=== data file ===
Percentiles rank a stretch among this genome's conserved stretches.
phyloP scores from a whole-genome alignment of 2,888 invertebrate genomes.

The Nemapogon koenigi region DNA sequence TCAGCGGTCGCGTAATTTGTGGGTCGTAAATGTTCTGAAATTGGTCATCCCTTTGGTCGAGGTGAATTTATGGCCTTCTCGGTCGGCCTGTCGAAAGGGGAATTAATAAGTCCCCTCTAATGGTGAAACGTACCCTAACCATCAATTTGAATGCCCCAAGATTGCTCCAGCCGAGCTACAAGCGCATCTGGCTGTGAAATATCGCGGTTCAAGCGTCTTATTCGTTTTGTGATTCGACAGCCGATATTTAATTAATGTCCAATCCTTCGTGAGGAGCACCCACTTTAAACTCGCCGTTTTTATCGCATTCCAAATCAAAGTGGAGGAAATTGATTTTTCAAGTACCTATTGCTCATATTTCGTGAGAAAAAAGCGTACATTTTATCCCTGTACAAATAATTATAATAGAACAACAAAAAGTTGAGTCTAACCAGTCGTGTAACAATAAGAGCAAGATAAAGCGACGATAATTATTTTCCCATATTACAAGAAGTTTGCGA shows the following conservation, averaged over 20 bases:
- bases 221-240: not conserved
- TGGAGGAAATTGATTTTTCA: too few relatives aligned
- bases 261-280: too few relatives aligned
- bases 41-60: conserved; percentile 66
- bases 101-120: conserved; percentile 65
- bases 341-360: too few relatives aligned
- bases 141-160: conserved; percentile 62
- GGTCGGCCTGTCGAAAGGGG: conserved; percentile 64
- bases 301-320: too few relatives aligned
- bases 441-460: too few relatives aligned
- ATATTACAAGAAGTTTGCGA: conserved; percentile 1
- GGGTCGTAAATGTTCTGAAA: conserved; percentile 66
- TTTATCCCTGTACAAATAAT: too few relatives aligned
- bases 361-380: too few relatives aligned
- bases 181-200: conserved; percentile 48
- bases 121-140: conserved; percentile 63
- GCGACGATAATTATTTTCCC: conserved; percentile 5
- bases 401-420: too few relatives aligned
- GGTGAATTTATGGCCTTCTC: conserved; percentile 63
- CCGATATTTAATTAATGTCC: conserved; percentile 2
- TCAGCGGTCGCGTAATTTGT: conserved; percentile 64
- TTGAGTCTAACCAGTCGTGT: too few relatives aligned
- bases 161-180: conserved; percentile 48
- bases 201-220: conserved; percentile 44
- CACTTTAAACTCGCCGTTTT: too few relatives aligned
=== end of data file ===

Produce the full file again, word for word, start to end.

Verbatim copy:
Percentiles rank a stretch among this genome's conserved stretches.
phyloP scores from a whole-genome alignment of 2,888 invertebrate genomes.

The Nemapogon koenigi region DNA sequence TCAGCGGTCGCGTAATTTGTGGGTCGTAAATGTTCTGAAATTGGTCATCCCTTTGGTCGAGGTGAATTTATGGCCTTCTCGGTCGGCCTGTCGAAAGGGGAATTAATAAGTCCCCTCTAATGGTGAAACGTACCCTAACCATCAATTTGAATGCCCCAAGATTGCTCCAGCCGAGCTACAAGCGCATCTGGCTGTGAAATATCGCGGTTCAAGCGTCTTATTCGTTTTGTGATTCGACAGCCGATATTTAATTAATGTCCAATCCTTCGTGAGGAGCACCCACTTTAAACTCGCCGTTTTTATCGCATTCCAAATCAAAGTGGAGGAAATTGATTTTTCAAGTACCTATTGCTCATATTTCGTGAGAAAAAAGCGTACATTTTATCCCTGTACAAATAATTATAATAGAACAACAAAAAGTTGAGTCTAACCAGTCGTGTAACAATAAGAGCAAGATAAAGCGACGATAATTATTTTCCCATATTACAAGAAGTTTGCGA shows the following conservation, averaged over 20 bases:
- bases 221-240: not conserved
- TGGAGGAAATTGATTTTTCA: too few relatives aligned
- bases 261-280: too few relatives aligned
- bases 41-60: conserved; percentile 66
- bases 101-120: conserved; percentile 65
- bases 341-360: too few relatives aligned
- bases 141-160: conserved; percentile 62
- GGTCGGCCTGTCGAAAGGGG: conserved; percentile 64
- bases 301-320: too few relatives aligned
- bases 441-460: too few relatives aligned
- ATATTACAAGAAGTTTGCGA: conserved; percentile 1
- GGGTCGTAAATGTTCTGAAA: conserved; percentile 66
- TTTATCCCTGTACAAATAAT: too few relatives aligned
- bases 361-380: too few relatives aligned
- bases 181-200: conserved; percentile 48
- bases 121-140: conserved; percentile 63
- GCGACGATAATTATTTTCCC: conserved; percentile 5
- bases 401-420: too few relatives aligned
- GGTGAATTTATGGCCTTCTC: conserved; percentile 63
- CCGATATTTAATTAATGTCC: conserved; percentile 2
- TCAGCGGTCGCGTAATTTGT: conserved; percentile 64
- TTGAGTCTAACCAGTCGTGT: too few relatives aligned
- bases 161-180: conserved; percentile 48
- bases 201-220: conserved; percentile 44
- CACTTTAAACTCGCCGTTTT: too few relatives aligned